Is Thought Action?


Is Thought Action?

NICA/ASCA Conference Exploring Tensions Between Academic Theory and Praxis

28-29 November 2013, University of Amsterdam, The Netherlands

organized by Julia Peetz and Praveen Sewgobind

Keynote Lectures by Sut Jhally and Rosalind Gill

”[People in the humanities] don’t know how to articulate how their work can have concrete effects on the world in which they live,” Judith Butler said in 2000, pointing to a general anxiety in the humanities that asks, “What effect are any of us having, and what effect can we have?”[1]

Under the catchphrase “Is Thought Action?” this conference aims to investigate that anxiety, which in 2013 appears as acute as it did thirteen years ago, and to channel it into a productive dialogue. Our goal is to explore and critique points of tension between academic practice in the humanities and the wider world in the broadest sense. (How) does academic research in the humanities enter into a larger dialogue beyond the academy? Is an insistence on quantifiable results essentially opposed to the logic of humanities research? What productive avenues of contact between practice and humanities research are already being explored? And how can interdisciplinarity facilitate dialogue in “a common language”?

The “Is Thought Action?” Conference will be a mixture of panel discussions, showcases of creative works and two keynote lectures (abstracts below). The lectures, panels and creative showcases are open to the public (full schedule below). Seats for non-participants are available on a first-come, first-served basis.

Those who are not presenting but would like to attend a panel as guests are asked to send an email to Please specify which panel you are attending to get a copy of the reader that includes the papers presented.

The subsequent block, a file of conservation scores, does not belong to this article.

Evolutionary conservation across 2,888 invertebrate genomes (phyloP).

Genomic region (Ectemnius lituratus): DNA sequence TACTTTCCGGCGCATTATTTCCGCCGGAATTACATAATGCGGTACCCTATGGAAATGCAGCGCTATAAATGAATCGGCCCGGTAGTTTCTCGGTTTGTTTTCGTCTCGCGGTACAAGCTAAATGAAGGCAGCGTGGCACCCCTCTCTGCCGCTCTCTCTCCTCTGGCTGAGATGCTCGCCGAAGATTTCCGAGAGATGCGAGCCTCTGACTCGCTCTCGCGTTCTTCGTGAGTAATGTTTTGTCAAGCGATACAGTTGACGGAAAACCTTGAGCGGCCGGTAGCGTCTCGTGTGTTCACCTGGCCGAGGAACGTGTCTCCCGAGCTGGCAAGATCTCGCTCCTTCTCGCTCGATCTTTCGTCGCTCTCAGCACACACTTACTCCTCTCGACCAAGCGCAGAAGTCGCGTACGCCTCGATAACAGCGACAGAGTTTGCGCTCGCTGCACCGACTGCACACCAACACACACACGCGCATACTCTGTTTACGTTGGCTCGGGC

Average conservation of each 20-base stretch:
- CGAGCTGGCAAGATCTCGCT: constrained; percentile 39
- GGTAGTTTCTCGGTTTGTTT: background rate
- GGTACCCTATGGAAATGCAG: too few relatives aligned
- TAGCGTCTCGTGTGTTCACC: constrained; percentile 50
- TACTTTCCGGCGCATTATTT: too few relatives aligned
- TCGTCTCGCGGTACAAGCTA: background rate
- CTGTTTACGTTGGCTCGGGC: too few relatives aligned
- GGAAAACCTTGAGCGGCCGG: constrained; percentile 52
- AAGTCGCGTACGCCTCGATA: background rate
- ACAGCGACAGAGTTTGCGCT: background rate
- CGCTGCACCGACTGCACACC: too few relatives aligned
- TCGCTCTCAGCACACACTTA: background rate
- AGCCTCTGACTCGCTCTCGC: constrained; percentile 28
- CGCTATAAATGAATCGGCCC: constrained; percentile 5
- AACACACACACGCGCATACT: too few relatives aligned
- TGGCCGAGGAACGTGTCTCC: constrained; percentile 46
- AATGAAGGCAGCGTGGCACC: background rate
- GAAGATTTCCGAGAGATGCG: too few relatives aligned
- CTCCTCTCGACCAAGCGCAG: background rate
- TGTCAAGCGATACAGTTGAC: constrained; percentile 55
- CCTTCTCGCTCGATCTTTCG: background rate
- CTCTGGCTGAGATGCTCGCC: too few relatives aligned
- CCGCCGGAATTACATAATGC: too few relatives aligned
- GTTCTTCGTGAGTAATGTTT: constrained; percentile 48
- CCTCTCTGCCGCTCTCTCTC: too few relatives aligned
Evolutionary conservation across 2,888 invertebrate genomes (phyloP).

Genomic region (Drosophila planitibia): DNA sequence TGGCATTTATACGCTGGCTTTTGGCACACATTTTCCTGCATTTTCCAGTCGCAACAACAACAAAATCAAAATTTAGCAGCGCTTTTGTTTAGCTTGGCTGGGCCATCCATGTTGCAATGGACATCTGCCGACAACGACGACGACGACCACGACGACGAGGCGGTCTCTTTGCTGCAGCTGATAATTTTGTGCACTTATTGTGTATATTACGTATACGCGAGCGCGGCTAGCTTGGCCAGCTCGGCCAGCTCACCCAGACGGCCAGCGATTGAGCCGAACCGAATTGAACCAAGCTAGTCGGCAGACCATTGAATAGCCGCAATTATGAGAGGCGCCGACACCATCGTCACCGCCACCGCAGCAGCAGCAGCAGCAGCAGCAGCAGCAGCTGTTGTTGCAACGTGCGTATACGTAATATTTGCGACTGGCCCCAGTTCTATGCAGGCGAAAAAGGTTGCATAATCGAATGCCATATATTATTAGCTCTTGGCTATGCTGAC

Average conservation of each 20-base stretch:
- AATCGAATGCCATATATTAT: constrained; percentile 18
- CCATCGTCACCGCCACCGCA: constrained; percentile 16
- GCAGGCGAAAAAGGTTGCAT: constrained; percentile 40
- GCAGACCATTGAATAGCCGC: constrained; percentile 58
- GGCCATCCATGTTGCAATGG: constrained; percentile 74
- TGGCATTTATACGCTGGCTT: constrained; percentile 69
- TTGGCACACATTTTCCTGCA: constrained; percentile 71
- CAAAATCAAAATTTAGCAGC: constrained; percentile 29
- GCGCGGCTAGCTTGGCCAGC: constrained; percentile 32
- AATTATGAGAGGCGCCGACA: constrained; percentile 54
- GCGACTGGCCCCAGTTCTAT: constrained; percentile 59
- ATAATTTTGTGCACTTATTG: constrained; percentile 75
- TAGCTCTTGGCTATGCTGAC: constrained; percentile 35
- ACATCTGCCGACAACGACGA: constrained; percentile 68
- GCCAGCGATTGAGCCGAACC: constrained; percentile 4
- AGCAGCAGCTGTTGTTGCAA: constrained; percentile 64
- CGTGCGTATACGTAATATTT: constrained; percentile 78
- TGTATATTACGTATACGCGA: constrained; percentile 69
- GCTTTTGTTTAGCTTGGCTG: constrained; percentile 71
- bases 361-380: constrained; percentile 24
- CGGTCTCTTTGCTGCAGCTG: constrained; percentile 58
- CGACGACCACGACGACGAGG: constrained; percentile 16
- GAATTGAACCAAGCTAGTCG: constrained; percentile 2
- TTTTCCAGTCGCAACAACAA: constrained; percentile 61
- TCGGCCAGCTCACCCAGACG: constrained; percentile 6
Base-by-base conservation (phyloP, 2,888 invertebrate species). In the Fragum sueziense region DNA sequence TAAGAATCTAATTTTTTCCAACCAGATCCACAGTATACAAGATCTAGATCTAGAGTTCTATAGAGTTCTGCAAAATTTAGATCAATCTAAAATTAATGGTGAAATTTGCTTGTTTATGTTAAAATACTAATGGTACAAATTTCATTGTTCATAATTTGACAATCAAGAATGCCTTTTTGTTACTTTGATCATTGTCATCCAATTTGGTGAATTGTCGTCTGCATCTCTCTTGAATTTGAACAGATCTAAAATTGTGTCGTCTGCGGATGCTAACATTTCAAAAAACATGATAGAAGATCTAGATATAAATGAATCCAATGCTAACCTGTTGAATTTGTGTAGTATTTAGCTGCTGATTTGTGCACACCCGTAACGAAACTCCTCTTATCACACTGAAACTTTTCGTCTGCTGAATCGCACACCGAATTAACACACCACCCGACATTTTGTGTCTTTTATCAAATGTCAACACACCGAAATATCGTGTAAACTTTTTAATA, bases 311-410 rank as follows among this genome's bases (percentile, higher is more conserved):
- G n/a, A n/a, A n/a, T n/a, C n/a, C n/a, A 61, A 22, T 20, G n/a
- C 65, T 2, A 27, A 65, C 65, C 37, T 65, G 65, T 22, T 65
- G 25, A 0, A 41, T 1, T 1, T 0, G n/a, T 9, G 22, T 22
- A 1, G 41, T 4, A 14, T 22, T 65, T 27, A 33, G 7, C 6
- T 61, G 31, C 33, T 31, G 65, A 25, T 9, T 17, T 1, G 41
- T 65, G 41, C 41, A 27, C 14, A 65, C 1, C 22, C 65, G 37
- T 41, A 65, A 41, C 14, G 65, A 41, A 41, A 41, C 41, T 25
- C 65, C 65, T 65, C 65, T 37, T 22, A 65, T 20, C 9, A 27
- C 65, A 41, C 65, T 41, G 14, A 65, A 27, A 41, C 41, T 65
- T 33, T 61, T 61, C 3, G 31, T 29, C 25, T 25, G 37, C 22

Topics addressed in the “Is Thought Action?” Conference include but are not limited to:


  • Practice-based work in academia: What, how, and why?
  • (How) does practice-based work inform teaching and research?
  • “Bad writing” — Obscurantism or anti-intellectualism?
  • Activism and academia
  • Interdisciplinarity as a way to broaden focus and reach
  • Interdisciplinary cross-communication
  • Mainstream media representation of academic research
  • Moral responsibility vs. academic freedom of thought
  • Precarious employment in academia and its consequences
  • Class, gender, ethnicity in academia
  • Radical critique and practical change
  • Radical theory vs. moral and political limits
  • Corporate influence on academia



Day 1 – Thursday, 28 November 2013

10:30am – 12:00pm, Filmtheater de Uitkijk, Prinsengracht 452:

Introduction and Keynote Lecture 1 by Rosalind Gill: The Psychic Life of Neoliberalism in the Academy


01:30pm – 03:00pm, Oudemanhuispoort 4-6, room F0.02:

Panel 1 – Interplays: Academia and the Facts on the Ground

Olakunle Folami, Tara Atluri,  Adriana Roque Romero, Marieke Hopman